Body temperature regulation, also known as thermoregulation, is how an organism keeps its body temperature within certain limits.
For humans, the normal body temperature ranges between 36.1°C, or 97 °F, and 37°C, or 98.6°F.
When body temperature increases above 38.5° C, or 101.3°F, that’s called hyperthermia.
The opposite condition, when body temperature decreases below 35 °C, or 95 °F, is known as hypothermia.
Thermoregulation is needed in response to internal and external temperature variations.
Internal temperature variations are sensed by specialized nerve cells, called thermoreceptors, located in the anterior hypothalamus.
Now, the hypothalamus works as a thermostat.
The front part or the anterior hypothalamus responds to increased environmental temperatures and it also controls the core temperature of the body.
The back part or the posterior hypothalamus, on the other hand, responds to decreased environmental temperatures.
Changes in the external temperature are sensed by the skin thermoreceptors, which are specialized nerve cells located in the skin.
For example, during winter, when the environmental temperature is less than the body temperature, the skin receptors sense these variations and send the information to the anterior hypothalamus which will then inform the posterior hypothalamus that the body has to generate heat.
Now, besides the behavioral habits, such as putting more clothes on or drinking hot tea, there are several other physiologic mechanisms through which heat production is increased.
First, thyroid hormone action is stimulated.
Thyroid hormones are thyroxine or T4 and triiodothyronine or T3, which is the active form.
One of their roles is to increase heat production and they do that by stimulating conversion of T4 to T3.
T3 then increases the production of the energy molecule adenosine triphosphate or ATP in the body.
ATP is basically the energy currency in the cell and the more we have, the more of it can be used to generate heat.
Because these hormones are thermogenic hormones, any excess or deficit of these hormones will disturb the thermoregulation.
For example, with hypothyroidism, when there are low levels of thyroid hormones, there is an extreme sensitivity to cold.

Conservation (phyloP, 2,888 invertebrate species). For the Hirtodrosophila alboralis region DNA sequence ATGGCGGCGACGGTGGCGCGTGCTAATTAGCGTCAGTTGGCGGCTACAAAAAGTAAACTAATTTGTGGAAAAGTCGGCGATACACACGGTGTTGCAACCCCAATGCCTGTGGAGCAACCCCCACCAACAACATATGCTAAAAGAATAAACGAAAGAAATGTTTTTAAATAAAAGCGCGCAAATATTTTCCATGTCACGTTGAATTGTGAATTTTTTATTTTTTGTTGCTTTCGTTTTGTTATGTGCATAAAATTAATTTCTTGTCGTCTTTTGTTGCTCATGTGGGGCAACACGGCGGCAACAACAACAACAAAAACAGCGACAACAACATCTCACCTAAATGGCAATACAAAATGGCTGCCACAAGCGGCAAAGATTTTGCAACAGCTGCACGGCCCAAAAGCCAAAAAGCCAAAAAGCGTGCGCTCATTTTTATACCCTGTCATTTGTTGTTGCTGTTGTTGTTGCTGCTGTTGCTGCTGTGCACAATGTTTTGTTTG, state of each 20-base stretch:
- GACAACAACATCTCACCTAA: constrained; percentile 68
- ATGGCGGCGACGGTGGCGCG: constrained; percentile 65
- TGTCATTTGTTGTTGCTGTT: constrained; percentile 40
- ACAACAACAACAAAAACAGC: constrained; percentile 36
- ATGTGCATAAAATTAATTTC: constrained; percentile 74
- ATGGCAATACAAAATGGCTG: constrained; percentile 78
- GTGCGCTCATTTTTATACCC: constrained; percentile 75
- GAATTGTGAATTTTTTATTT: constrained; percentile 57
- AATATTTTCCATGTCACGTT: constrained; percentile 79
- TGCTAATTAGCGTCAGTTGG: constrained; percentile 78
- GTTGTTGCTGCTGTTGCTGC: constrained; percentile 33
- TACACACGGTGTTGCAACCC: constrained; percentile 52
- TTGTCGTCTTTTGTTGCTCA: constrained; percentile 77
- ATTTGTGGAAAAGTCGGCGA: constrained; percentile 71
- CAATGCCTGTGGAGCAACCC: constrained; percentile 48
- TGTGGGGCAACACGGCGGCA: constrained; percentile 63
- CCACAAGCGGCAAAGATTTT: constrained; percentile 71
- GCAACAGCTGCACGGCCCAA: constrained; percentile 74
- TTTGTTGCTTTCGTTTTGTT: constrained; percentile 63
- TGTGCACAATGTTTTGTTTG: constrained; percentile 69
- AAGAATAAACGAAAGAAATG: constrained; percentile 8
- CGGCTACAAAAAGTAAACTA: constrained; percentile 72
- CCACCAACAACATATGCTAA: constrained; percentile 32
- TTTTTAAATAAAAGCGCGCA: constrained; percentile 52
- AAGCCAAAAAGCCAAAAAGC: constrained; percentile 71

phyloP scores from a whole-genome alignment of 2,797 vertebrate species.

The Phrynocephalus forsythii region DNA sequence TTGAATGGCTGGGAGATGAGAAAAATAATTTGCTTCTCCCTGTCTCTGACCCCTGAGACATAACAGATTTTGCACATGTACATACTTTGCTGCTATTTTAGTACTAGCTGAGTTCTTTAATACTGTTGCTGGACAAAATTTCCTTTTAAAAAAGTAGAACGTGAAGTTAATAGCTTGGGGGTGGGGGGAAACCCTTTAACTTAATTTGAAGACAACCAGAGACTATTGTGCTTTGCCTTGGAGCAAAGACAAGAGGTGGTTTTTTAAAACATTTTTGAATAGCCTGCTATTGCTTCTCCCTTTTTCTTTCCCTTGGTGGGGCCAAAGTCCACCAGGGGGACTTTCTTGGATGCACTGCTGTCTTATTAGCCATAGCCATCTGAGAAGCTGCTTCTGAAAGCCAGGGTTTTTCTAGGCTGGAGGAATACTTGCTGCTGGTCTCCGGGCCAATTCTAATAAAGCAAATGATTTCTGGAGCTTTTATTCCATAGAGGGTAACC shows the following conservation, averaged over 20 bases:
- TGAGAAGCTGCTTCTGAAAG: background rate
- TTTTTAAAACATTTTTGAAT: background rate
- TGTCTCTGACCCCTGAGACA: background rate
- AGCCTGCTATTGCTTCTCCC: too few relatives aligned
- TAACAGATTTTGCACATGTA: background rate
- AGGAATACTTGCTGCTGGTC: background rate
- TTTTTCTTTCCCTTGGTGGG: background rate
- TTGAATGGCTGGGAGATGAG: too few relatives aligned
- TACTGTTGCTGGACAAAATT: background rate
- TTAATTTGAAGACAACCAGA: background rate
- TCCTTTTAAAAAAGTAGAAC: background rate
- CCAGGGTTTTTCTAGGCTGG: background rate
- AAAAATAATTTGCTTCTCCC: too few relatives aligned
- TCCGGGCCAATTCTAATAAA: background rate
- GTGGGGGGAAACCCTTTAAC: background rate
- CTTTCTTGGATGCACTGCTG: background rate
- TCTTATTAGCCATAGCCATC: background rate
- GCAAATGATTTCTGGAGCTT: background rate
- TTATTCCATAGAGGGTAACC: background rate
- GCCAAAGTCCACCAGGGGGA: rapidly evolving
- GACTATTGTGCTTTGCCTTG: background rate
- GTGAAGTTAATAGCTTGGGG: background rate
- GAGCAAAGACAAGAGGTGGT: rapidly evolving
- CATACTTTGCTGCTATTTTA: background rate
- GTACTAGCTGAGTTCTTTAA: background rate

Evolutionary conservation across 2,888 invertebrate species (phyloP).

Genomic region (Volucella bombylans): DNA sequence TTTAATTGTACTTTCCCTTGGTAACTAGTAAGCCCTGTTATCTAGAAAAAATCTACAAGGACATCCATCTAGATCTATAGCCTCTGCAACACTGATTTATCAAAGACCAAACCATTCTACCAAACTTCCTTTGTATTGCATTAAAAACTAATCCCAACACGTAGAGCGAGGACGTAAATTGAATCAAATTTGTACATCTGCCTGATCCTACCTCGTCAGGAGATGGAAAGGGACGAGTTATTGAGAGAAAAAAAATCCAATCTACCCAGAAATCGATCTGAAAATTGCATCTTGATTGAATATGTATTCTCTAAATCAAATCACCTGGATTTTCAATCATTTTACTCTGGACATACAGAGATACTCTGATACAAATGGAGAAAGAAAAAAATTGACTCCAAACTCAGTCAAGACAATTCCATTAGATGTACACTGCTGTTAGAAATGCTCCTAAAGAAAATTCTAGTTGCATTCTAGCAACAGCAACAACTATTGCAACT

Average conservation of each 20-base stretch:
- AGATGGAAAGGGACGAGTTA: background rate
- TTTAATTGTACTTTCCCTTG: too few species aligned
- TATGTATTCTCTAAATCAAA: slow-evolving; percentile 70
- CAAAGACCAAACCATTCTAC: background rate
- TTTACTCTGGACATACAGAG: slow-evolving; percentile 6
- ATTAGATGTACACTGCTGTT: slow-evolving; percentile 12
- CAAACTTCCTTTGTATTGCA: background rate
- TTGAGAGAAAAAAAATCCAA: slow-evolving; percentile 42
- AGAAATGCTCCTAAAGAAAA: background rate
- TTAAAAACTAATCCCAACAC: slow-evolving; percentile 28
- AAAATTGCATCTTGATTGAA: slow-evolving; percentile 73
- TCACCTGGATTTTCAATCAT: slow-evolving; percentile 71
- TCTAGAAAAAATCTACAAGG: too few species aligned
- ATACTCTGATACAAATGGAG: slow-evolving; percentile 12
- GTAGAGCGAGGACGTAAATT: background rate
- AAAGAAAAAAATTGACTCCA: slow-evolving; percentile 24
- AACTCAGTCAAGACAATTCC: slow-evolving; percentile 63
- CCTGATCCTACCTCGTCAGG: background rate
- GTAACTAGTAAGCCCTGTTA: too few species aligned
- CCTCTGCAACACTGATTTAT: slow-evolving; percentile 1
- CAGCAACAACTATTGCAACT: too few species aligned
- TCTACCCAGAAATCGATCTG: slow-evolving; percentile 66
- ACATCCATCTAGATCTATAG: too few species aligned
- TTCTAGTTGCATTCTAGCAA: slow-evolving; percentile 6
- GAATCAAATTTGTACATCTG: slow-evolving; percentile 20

With hyperthyroidism, on the other hand, there are high levels of thyroid hormones, and this leads to heat intolerance.
Now, in order to produce maximal body heat, the posterior hypothalamus also sends signals that activate the sympathetic nervous system.
The sympathetic nervous system is normally activated by fight-or-flight situations, and it leads to increased catecholamine production, like epinephrine or norepinephrine.
Catecholamines bind to β receptors in brown fat, which is also referred to as “good fat” because brown adipose cells can burn calories and generate heat - instead of energy, like the other kind of fat would.
The activation of the sympathetic nervous system also stimulates the α1 receptors in vascular smooth muscle of skin blood vessels, causing vasoconstriction, or narrowing of the arterioles.
This decreases blood flow to the surface of the skin, and, in turn, reduces heat loss.
Finally, the posterior hypothalamus signals the skeletal muscles, causing rhythmic contractions known as shivering.
When we shiver and these muscles contract, ATP breaks into adenosine diphosphate or ADP, which means that one of 3 phosphoryl groups from ATP gets popped off and turned into a phosphate molecule.
Now, normally, these phosphoryl groups are bonded with the adenosine and these bonds have a lot of energy, meaning that the electrons in this bond are in a high energy state.
Well, when a bond is broken by a chemical reaction, such as hydrolysis, the electrons go into a lower energy state.
As they do that, they release that high energy they previously had and we get what is called an exothermic reaction.
Exo means exit and thermo refers to heat or energy.